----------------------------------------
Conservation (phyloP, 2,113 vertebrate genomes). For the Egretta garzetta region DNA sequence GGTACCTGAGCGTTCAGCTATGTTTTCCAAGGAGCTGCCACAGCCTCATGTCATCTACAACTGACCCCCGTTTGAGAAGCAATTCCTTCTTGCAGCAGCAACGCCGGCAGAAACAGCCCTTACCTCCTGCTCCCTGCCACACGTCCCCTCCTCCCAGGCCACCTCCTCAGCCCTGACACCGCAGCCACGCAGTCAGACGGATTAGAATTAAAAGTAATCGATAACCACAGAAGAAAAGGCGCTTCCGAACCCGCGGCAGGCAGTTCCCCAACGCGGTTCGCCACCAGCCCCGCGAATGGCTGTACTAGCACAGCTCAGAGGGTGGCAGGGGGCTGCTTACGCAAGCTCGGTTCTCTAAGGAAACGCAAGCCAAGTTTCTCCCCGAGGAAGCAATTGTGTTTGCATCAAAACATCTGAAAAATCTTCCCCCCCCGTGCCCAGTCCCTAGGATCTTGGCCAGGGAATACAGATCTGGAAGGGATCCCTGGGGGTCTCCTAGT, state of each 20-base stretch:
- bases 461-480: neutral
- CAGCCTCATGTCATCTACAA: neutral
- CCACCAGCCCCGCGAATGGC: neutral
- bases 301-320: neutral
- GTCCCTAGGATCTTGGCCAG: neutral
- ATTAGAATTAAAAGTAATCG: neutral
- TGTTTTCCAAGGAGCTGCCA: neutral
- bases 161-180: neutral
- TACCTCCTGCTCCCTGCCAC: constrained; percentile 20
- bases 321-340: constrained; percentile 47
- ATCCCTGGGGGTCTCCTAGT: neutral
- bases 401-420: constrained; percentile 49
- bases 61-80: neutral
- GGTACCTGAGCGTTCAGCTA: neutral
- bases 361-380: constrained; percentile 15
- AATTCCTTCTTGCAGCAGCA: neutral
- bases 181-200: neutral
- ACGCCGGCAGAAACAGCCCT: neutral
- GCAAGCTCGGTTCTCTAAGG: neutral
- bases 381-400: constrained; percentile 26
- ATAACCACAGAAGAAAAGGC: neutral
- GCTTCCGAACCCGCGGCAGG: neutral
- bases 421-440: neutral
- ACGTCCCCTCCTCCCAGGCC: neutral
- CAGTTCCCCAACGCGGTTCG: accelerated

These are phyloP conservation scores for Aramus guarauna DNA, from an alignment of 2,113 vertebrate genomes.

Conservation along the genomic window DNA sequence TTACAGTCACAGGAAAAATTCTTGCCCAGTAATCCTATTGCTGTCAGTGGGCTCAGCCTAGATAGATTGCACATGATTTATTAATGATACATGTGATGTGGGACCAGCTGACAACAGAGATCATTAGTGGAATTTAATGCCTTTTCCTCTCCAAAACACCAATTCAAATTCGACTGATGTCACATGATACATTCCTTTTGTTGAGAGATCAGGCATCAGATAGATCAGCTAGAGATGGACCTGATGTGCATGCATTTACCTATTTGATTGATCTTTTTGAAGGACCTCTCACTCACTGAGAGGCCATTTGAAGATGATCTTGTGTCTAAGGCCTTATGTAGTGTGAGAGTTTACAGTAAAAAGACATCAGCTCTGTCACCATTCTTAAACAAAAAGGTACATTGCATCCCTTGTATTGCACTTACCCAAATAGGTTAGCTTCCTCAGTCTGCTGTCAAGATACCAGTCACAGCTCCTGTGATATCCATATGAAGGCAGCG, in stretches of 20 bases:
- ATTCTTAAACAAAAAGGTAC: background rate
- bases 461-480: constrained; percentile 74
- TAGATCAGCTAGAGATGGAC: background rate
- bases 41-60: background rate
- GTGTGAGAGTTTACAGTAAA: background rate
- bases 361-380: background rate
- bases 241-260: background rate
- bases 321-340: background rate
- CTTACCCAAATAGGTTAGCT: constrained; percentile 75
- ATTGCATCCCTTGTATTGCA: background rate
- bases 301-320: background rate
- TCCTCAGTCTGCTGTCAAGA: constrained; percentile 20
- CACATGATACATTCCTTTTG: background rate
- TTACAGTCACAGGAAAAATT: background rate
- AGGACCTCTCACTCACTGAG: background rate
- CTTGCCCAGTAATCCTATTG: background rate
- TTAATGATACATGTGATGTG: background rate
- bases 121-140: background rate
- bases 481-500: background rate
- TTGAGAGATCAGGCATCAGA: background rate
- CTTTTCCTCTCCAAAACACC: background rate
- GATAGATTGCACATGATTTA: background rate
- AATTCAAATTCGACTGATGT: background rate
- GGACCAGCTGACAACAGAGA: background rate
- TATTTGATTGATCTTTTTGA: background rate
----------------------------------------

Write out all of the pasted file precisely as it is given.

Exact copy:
Conservation (phyloP, 2,113 vertebrate genomes). For the Egretta garzetta region DNA sequence GGTACCTGAGCGTTCAGCTATGTTTTCCAAGGAGCTGCCACAGCCTCATGTCATCTACAACTGACCCCCGTTTGAGAAGCAATTCCTTCTTGCAGCAGCAACGCCGGCAGAAACAGCCCTTACCTCCTGCTCCCTGCCACACGTCCCCTCCTCCCAGGCCACCTCCTCAGCCCTGACACCGCAGCCACGCAGTCAGACGGATTAGAATTAAAAGTAATCGATAACCACAGAAGAAAAGGCGCTTCCGAACCCGCGGCAGGCAGTTCCCCAACGCGGTTCGCCACCAGCCCCGCGAATGGCTGTACTAGCACAGCTCAGAGGGTGGCAGGGGGCTGCTTACGCAAGCTCGGTTCTCTAAGGAAACGCAAGCCAAGTTTCTCCCCGAGGAAGCAATTGTGTTTGCATCAAAACATCTGAAAAATCTTCCCCCCCCGTGCCCAGTCCCTAGGATCTTGGCCAGGGAATACAGATCTGGAAGGGATCCCTGGGGGTCTCCTAGT, state of each 20-base stretch:
- bases 461-480: neutral
- CAGCCTCATGTCATCTACAA: neutral
- CCACCAGCCCCGCGAATGGC: neutral
- bases 301-320: neutral
- GTCCCTAGGATCTTGGCCAG: neutral
- ATTAGAATTAAAAGTAATCG: neutral
- TGTTTTCCAAGGAGCTGCCA: neutral
- bases 161-180: neutral
- TACCTCCTGCTCCCTGCCAC: constrained; percentile 20
- bases 321-340: constrained; percentile 47
- ATCCCTGGGGGTCTCCTAGT: neutral
- bases 401-420: constrained; percentile 49
- bases 61-80: neutral
- GGTACCTGAGCGTTCAGCTA: neutral
- bases 361-380: constrained; percentile 15
- AATTCCTTCTTGCAGCAGCA: neutral
- bases 181-200: neutral
- ACGCCGGCAGAAACAGCCCT: neutral
- GCAAGCTCGGTTCTCTAAGG: neutral
- bases 381-400: constrained; percentile 26
- ATAACCACAGAAGAAAAGGC: neutral
- GCTTCCGAACCCGCGGCAGG: neutral
- bases 421-440: neutral
- ACGTCCCCTCCTCCCAGGCC: neutral
- CAGTTCCCCAACGCGGTTCG: accelerated

These are phyloP conservation scores for Aramus guarauna DNA, from an alignment of 2,113 vertebrate genomes.

Conservation along the genomic window DNA sequence TTACAGTCACAGGAAAAATTCTTGCCCAGTAATCCTATTGCTGTCAGTGGGCTCAGCCTAGATAGATTGCACATGATTTATTAATGATACATGTGATGTGGGACCAGCTGACAACAGAGATCATTAGTGGAATTTAATGCCTTTTCCTCTCCAAAACACCAATTCAAATTCGACTGATGTCACATGATACATTCCTTTTGTTGAGAGATCAGGCATCAGATAGATCAGCTAGAGATGGACCTGATGTGCATGCATTTACCTATTTGATTGATCTTTTTGAAGGACCTCTCACTCACTGAGAGGCCATTTGAAGATGATCTTGTGTCTAAGGCCTTATGTAGTGTGAGAGTTTACAGTAAAAAGACATCAGCTCTGTCACCATTCTTAAACAAAAAGGTACATTGCATCCCTTGTATTGCACTTACCCAAATAGGTTAGCTTCCTCAGTCTGCTGTCAAGATACCAGTCACAGCTCCTGTGATATCCATATGAAGGCAGCG, in stretches of 20 bases:
- ATTCTTAAACAAAAAGGTAC: background rate
- bases 461-480: constrained; percentile 74
- TAGATCAGCTAGAGATGGAC: background rate
- bases 41-60: background rate
- GTGTGAGAGTTTACAGTAAA: background rate
- bases 361-380: background rate
- bases 241-260: background rate
- bases 321-340: background rate
- CTTACCCAAATAGGTTAGCT: constrained; percentile 75
- ATTGCATCCCTTGTATTGCA: background rate
- bases 301-320: background rate
- TCCTCAGTCTGCTGTCAAGA: constrained; percentile 20
- CACATGATACATTCCTTTTG: background rate
- TTACAGTCACAGGAAAAATT: background rate
- AGGACCTCTCACTCACTGAG: background rate
- CTTGCCCAGTAATCCTATTG: background rate
- TTAATGATACATGTGATGTG: background rate
- bases 121-140: background rate
- bases 481-500: background rate
- TTGAGAGATCAGGCATCAGA: background rate
- CTTTTCCTCTCCAAAACACC: background rate
- GATAGATTGCACATGATTTA: background rate
- AATTCAAATTCGACTGATGT: background rate
- GGACCAGCTGACAACAGAGA: background rate
- TATTTGATTGATCTTTTTGA: background rate